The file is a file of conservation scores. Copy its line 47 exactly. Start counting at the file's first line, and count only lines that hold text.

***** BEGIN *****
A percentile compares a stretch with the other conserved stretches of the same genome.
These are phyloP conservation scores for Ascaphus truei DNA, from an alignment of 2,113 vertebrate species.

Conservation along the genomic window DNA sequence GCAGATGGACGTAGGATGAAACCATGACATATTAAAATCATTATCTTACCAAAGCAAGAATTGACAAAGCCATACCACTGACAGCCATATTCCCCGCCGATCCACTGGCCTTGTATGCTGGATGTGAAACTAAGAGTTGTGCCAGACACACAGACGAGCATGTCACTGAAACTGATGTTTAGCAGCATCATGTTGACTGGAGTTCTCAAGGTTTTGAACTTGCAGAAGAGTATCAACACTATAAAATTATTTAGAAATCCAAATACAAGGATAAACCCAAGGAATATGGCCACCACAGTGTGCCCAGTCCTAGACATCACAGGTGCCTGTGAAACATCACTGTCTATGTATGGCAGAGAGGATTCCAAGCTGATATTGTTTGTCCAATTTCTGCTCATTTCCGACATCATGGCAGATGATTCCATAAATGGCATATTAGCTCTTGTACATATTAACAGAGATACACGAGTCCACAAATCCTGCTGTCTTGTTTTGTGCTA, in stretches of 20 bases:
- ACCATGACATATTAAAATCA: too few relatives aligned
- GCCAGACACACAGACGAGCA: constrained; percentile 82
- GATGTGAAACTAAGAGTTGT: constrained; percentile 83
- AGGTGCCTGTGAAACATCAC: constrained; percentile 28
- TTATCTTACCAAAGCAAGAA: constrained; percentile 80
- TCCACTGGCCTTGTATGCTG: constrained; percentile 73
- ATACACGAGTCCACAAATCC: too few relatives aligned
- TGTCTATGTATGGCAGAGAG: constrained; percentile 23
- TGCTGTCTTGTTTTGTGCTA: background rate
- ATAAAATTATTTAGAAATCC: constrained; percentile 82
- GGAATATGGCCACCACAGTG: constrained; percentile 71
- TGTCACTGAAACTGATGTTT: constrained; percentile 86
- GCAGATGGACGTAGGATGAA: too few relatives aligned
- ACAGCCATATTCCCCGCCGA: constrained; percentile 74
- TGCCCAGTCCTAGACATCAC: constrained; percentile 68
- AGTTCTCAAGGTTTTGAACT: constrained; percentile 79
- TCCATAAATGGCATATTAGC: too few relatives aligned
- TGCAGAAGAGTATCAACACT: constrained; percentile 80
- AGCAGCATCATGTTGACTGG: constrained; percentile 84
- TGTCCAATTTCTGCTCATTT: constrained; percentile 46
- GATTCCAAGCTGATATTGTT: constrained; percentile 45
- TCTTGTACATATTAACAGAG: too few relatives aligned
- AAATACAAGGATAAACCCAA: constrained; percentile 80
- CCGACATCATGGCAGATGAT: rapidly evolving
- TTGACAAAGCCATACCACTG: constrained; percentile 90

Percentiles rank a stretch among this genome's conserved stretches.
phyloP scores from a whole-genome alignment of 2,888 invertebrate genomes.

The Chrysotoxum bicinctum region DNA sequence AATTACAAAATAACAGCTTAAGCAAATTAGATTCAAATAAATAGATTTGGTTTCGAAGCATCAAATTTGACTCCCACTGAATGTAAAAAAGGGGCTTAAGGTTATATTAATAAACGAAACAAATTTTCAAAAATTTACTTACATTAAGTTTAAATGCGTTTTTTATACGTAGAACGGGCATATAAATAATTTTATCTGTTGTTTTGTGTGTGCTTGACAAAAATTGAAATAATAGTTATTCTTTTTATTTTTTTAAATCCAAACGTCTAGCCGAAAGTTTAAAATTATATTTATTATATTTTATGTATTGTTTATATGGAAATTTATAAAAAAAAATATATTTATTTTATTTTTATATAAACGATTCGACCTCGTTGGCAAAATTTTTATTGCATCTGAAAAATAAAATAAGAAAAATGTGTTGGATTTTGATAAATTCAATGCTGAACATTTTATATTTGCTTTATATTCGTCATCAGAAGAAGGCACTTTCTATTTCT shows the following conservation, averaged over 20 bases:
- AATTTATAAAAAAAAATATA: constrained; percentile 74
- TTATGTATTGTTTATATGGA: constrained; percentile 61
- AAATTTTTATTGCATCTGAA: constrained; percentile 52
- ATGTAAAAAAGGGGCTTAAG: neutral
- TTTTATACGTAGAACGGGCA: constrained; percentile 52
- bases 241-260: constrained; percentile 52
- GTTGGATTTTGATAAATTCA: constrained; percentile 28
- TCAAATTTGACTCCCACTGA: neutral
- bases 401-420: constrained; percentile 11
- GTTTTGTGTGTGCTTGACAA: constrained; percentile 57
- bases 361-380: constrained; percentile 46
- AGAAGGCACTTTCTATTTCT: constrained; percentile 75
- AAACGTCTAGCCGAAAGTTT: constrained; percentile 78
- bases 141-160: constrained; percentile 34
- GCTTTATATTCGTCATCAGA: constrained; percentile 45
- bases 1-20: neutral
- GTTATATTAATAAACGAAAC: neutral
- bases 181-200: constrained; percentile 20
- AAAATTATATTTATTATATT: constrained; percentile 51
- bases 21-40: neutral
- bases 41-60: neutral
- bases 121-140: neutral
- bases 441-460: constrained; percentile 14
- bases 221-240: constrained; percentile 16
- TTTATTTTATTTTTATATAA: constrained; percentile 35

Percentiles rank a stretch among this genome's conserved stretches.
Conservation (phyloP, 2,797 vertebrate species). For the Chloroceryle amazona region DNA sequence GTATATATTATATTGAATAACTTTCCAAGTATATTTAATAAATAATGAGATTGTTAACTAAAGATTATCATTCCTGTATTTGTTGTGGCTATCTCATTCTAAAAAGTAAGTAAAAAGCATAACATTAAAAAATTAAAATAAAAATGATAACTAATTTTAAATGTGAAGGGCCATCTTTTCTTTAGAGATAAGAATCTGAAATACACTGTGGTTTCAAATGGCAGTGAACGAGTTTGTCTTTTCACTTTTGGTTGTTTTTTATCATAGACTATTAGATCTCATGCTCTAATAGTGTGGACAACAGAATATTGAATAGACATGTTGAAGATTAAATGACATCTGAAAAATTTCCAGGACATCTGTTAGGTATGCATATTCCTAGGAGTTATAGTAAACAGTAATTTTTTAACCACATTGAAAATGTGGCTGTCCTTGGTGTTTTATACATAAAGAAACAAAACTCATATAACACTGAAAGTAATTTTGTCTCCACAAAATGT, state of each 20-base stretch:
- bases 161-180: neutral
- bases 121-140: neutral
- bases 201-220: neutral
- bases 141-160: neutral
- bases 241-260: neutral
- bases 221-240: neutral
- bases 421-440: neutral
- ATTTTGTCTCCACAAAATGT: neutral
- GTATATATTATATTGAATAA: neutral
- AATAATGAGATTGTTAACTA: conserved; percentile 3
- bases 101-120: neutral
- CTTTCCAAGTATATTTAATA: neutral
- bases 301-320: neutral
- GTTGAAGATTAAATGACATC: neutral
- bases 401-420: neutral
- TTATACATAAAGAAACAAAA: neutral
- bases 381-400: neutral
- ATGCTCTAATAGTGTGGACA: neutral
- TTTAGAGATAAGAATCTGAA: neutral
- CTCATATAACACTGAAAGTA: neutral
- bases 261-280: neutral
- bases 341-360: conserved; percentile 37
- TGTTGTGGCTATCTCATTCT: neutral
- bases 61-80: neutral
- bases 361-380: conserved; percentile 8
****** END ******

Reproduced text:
- bases 1-20: neutral